FCC Seeks More Disclosure Around Product Placement Ads

Discussion
Jul 01, 2008

By Tom Ryan

The Federal Communications Commission (FCC) last week voted unanimously to consider stricter rules for letting viewers know when advertisers have paid for products to appear within television programming.

Currently, disclosures are typically done during the credits at the end of television shows, which fly by viewers in small script. The FCC plans to study whether sponsorship notices should be written in bigger print and displayed for a longer time. This includes possibly adopting rules similar to those for political ads, which require sponsorship messages to be in a print at least four percent the height of a screen and displayed for at least four seconds.

The government agency is also considering whether the rule should be modified to include real time disclosure, and whether product placement is even appropriate in children’s programming. It’s also reviewing product placement rules for radio.

The possible rule change comes as more consumers use digital video recorders to skip commercials, and advertisers have turned to other techniques such as product placement to promote their products and services. These include not only using products as props (e.g., a bag of Doritos sitting on a coffee table), but also having products integrated, or “embedded”, into plot lines. Last year, Nielsen found that the number of placement occurrences in prime time broadcast network programming grew 13 percent.

“As these techniques become increasingly prevalent, there is a growing concern that our sponsorship identification rules might fall short of their ultimate goal: to ensure that the public is able to identify both the commercial nature of any programming, as well as its source,” said Kevin Martin, chairman of the FCC, in a statement. “I believe it is important for consumers to know when someone is trying to sell them something.”

Among the top 10 broadcast television shows, advertisers paid for 26,000
product placements in 2007, the Campaign for a Commercial-Free Childhood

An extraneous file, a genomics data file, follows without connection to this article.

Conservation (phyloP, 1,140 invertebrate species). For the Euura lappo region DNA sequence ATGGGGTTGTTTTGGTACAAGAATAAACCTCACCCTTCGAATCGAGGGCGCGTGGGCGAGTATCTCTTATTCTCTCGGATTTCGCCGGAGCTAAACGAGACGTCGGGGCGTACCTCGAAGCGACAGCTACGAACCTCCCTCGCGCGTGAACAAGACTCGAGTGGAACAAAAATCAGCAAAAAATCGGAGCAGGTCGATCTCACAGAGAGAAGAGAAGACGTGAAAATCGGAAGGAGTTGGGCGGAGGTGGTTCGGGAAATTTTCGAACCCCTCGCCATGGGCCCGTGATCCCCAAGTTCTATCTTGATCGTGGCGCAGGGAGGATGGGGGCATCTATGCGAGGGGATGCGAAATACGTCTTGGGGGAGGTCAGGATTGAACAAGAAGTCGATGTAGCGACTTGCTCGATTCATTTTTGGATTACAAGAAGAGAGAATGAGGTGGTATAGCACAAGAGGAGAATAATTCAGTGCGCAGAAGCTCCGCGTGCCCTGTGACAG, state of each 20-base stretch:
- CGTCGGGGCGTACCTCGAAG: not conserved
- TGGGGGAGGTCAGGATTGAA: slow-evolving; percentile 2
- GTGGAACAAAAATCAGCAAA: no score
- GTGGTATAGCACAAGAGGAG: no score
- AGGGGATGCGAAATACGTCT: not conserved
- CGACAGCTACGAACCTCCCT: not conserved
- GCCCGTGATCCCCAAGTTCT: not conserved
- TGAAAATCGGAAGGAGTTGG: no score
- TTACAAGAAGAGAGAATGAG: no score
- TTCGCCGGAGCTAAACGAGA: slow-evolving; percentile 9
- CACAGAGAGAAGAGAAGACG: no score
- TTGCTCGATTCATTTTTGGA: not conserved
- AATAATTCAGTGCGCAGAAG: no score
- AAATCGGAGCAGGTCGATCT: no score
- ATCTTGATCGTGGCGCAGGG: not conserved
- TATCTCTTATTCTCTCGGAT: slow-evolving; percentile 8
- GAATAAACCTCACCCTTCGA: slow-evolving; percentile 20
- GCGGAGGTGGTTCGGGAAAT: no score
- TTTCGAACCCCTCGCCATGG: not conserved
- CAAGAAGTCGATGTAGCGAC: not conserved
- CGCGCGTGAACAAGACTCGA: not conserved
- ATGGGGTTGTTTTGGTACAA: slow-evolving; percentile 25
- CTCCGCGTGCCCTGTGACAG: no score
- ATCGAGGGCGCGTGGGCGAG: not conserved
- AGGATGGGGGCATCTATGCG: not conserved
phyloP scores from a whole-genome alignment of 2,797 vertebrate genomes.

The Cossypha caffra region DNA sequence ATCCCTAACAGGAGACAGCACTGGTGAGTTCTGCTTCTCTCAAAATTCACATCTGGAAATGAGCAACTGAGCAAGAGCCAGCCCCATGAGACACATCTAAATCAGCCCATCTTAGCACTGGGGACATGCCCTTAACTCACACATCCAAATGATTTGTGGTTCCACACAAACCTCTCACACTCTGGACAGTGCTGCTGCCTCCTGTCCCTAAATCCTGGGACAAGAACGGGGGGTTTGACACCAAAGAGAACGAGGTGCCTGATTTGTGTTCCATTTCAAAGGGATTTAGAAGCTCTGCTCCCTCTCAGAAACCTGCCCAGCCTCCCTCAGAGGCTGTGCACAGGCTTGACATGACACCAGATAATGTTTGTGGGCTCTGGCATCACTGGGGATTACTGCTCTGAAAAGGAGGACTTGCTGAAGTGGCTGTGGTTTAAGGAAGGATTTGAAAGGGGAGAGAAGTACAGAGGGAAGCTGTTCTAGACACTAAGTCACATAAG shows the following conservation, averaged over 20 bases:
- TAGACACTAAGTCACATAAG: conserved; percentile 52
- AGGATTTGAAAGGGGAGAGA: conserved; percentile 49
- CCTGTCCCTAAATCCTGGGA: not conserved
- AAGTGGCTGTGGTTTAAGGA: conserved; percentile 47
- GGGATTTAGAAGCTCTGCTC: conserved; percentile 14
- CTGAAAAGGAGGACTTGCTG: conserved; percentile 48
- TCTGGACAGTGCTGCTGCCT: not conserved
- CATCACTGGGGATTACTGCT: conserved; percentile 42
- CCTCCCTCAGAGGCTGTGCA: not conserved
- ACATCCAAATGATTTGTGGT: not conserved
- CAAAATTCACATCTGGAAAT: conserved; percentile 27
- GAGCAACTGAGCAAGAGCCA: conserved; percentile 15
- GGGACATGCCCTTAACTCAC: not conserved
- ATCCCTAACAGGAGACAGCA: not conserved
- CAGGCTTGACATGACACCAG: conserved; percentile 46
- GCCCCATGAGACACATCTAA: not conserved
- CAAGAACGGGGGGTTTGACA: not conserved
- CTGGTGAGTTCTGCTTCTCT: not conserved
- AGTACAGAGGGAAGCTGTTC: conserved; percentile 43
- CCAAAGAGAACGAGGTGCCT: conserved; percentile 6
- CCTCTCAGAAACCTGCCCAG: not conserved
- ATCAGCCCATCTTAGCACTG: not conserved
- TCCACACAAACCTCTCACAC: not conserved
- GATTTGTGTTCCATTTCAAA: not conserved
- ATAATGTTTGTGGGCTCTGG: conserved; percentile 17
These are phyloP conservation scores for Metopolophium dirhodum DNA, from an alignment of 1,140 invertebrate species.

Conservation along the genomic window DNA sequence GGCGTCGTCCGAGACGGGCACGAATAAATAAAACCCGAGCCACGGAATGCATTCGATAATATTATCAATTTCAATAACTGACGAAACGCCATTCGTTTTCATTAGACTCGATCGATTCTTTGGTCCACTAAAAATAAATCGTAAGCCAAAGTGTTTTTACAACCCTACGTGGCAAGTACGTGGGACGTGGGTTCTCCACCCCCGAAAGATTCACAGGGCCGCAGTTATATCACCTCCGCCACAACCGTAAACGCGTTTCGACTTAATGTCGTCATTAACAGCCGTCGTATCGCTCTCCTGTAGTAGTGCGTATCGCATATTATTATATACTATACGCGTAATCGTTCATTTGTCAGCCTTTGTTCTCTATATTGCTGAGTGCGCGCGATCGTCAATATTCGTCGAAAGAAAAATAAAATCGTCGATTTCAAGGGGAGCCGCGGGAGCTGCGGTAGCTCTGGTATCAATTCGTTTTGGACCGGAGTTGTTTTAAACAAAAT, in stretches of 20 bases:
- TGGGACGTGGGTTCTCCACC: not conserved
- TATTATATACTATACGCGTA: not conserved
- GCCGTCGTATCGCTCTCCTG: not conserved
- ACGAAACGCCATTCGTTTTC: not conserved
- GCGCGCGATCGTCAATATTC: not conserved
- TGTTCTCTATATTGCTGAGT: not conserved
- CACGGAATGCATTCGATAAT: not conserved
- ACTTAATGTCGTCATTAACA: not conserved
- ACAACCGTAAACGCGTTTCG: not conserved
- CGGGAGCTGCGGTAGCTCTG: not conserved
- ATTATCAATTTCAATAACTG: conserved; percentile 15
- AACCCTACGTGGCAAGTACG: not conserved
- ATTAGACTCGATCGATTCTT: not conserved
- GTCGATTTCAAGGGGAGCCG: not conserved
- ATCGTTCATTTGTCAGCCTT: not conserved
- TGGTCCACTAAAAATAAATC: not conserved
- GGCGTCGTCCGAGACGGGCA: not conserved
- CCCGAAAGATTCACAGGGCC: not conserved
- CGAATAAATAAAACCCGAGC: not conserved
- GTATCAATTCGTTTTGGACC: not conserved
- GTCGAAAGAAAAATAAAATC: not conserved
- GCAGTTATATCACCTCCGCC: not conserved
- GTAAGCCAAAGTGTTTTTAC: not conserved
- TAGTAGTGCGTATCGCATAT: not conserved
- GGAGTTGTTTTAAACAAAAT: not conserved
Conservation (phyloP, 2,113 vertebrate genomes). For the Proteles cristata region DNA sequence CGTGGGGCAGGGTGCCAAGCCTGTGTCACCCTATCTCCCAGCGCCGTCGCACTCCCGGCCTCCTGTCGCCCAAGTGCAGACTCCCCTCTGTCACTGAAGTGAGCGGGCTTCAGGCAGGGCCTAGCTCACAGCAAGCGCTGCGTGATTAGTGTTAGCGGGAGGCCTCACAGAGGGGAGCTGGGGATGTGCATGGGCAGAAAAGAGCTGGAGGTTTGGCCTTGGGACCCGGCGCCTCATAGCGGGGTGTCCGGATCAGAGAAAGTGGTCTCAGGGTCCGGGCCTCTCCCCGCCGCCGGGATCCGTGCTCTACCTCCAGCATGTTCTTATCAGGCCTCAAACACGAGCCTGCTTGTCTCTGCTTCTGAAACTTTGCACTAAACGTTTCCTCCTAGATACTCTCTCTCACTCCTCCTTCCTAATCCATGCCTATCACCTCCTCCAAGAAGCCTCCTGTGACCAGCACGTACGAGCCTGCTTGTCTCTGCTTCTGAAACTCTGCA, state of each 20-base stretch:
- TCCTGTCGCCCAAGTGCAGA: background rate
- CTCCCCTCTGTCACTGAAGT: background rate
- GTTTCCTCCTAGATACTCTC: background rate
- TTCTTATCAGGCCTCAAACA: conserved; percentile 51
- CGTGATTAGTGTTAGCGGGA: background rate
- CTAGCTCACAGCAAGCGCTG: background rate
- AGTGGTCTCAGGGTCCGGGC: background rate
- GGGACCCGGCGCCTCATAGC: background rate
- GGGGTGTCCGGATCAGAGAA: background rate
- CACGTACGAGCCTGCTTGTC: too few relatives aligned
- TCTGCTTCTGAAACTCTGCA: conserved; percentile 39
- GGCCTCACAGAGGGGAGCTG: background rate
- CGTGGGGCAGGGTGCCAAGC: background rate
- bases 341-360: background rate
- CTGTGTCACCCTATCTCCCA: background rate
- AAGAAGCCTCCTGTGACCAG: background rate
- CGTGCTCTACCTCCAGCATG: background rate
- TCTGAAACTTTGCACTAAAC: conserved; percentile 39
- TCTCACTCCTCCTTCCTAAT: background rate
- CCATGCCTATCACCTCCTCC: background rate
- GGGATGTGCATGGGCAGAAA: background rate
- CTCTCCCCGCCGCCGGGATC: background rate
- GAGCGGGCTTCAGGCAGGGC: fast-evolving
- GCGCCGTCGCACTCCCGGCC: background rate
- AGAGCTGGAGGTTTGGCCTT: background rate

says. Among cable programs, the number was 160,000 placements last year.

“When the boundaries of content and advertising are eroded, it makes children, in particular, more vulnerable to things like junk food — Coca-Cola and Oreos — when we are faced with an epidemic of childhood obesity,” Josh Golin, a spokesman for the Campaign for a Commercial-Free Childhood, told the Washington Post.

Commissioner Jonathan Adelstein said rules need to be updated so that consumers realize when they are getting pitched, particularly during children’s shows.

“It’s like the old subliminal advertising, which people find offensive,” Mr. Adelstein said.

Discussion question: Do you think there needs to be more disclosure regarding product placement in television ads? If so, how do you propose better disclosure could it achieved without significantly disrupting the entertainment product?

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12 Comments on "FCC Seeks More Disclosure Around Product Placement Ads"


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M. Jericho Banks PhD
Guest
M. Jericho Banks PhD
13 years 10 months ago

I favor no disclosure at all. In response to FCC Chairman Martin’s comment that “it is important for consumers to know when someone is trying to sell them something,” I suggest that consumers believe it’s happening all the time. What’s wrong with a bag of Doritos in a sit-com kitchen? Do you face product labels to the wall in YOUR kitchen? TV programming still is mostly paid for by sponsors, so why should we be offended or “influenced in an untoward and unexpected fashion” when we see their products during programming? Marshall McLuhan is Dervishing in his grave. The medium is still the massage (nope, it’s still not “message”).

David Livingston
Guest
13 years 10 months ago

No disclosure is needed. Every television show is entertainment and one big commercial. Why disclose anything? Do we need to disclose that the guests on Oprah and Phil are just actors?

Ed Dennis
Guest
Ed Dennis
13 years 10 months ago